The Assessment of Taxes in Chicago

Robert H. Whitten
1897 Journal of Political Economy  
Known as the Early Journal Content, this set of works include research articles, news, letters, and other writings published in more than 200 of the oldest leading academic journals. The works date from the mid--seventeenth to the early twentieth centuries. We encourage people to read and share the Early Journal Content openly and to tell others that this resource exists. People may post this content online or redistribute in any way for non--commercial purposes. Read more about Early Journal
more » ... out Early Journal Content at http://about.jstor.org/participate--jstor/individuals/early-journal--content. JSTOR is a digital library of academic journals, books, and primary source objects. JSTOR helps people discover, use, and build upon a wide range of content through a powerful research and teaching platform, and preserves this content for future generations. JSTOR is part of ITHAKA, a not--for--profit organization that also includes Ithaka S+R and Portico. For more information about JSTOR, please contact support@jstor.org. THE ASSESSMENT OF TAXES IN CHICAGO. THE practical statesman, in formulating a system of taxation, holds two things constantly in mind: (i) an adequacy of revenue, and (2) justice as between taxpayers. His first aim is to secure an adequate supply of revenue for the government, but in so doing he strives, or ought to strive, to apportion the burden in accordance with the prevailing ideas of justice. A system of assessment should naturally work in harmony with these aims. It should neither prevent the government from obtaining an adequate revenue, nor should it produce unnecessary inequality. But that is just what the present system of assessment in the city of Chicago does,-(i) on account of its defective system of assessment, the city cannot obtain sufficient revenue to provide for even the most primary necessities of municipal existence; (2) the present system results in gross inequalities. I. Inadequate revenue.-The city is limited by law to a tax levy of 2 per cent upon the assessed valuation of its real and personal property ;" and it is restricted by the constitution in the amount of debt that it may incur to an amount not exceeding 5 per cent. of this assessed valuation.2 Were property assessed at its fair cash value these limitations would not be too narrow: but the undervaluation of property is so great, that the city has not been in position to increase its debt since I87I,3 and its tax "Revised Statutes of Illinois, p. 277 (Hurd's edition, I 895) . This limitation does not include taxes for interest and sinking-fund purposes, nor the school or library tax. A public-library tax of one-tenth of i per cent., and a school tax of 5 per cent. (3 per cent. for buildings and grounds and 2 per cent. for ordinary expenses) may be levied. Previous to the present year a tax of one-fifth of I per cent. for the public library was permitted. The total city levy for I896 was $5.04 on $ioo assessed valuation, of which $o.i8 was for the public library, $2.41 for schools, and $2.45 for interest and sinking-fund charges and all other corporate purposes. 2 Constitution, Article IX, ? I2. 3 Five million dollars of World's Fair bonds issued by special constitutional amendment of I 890. Constitution, Article IX, ? I 3. I75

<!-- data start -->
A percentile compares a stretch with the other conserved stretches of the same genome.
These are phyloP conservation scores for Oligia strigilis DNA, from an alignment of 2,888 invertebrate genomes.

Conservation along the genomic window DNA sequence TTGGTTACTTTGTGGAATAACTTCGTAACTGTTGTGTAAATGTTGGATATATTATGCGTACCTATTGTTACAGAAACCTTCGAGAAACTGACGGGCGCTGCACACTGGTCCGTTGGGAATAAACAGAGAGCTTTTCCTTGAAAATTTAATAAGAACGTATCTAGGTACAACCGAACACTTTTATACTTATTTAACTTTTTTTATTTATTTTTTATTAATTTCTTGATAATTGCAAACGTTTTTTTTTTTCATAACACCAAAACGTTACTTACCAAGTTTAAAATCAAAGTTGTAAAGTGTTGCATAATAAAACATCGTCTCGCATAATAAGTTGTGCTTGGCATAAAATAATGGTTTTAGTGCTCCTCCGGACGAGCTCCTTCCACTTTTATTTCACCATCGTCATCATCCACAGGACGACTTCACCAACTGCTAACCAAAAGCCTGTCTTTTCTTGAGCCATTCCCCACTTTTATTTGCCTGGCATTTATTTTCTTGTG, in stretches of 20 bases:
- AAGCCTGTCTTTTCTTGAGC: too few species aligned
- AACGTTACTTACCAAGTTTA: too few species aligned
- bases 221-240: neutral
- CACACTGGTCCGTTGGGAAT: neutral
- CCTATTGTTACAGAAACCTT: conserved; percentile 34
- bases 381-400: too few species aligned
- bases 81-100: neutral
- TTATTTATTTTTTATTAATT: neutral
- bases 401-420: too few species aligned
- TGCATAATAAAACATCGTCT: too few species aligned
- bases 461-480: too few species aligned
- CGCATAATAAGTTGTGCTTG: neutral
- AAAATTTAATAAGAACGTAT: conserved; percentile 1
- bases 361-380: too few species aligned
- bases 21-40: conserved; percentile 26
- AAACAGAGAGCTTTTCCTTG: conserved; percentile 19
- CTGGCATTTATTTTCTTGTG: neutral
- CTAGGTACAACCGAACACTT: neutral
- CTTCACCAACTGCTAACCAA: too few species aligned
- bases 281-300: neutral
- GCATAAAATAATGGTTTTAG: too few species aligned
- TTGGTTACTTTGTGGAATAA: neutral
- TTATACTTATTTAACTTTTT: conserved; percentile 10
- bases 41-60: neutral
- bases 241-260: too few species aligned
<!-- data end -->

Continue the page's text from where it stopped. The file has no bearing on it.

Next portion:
fatcat:nah4hg7m5zam7h52so7ll4rzzi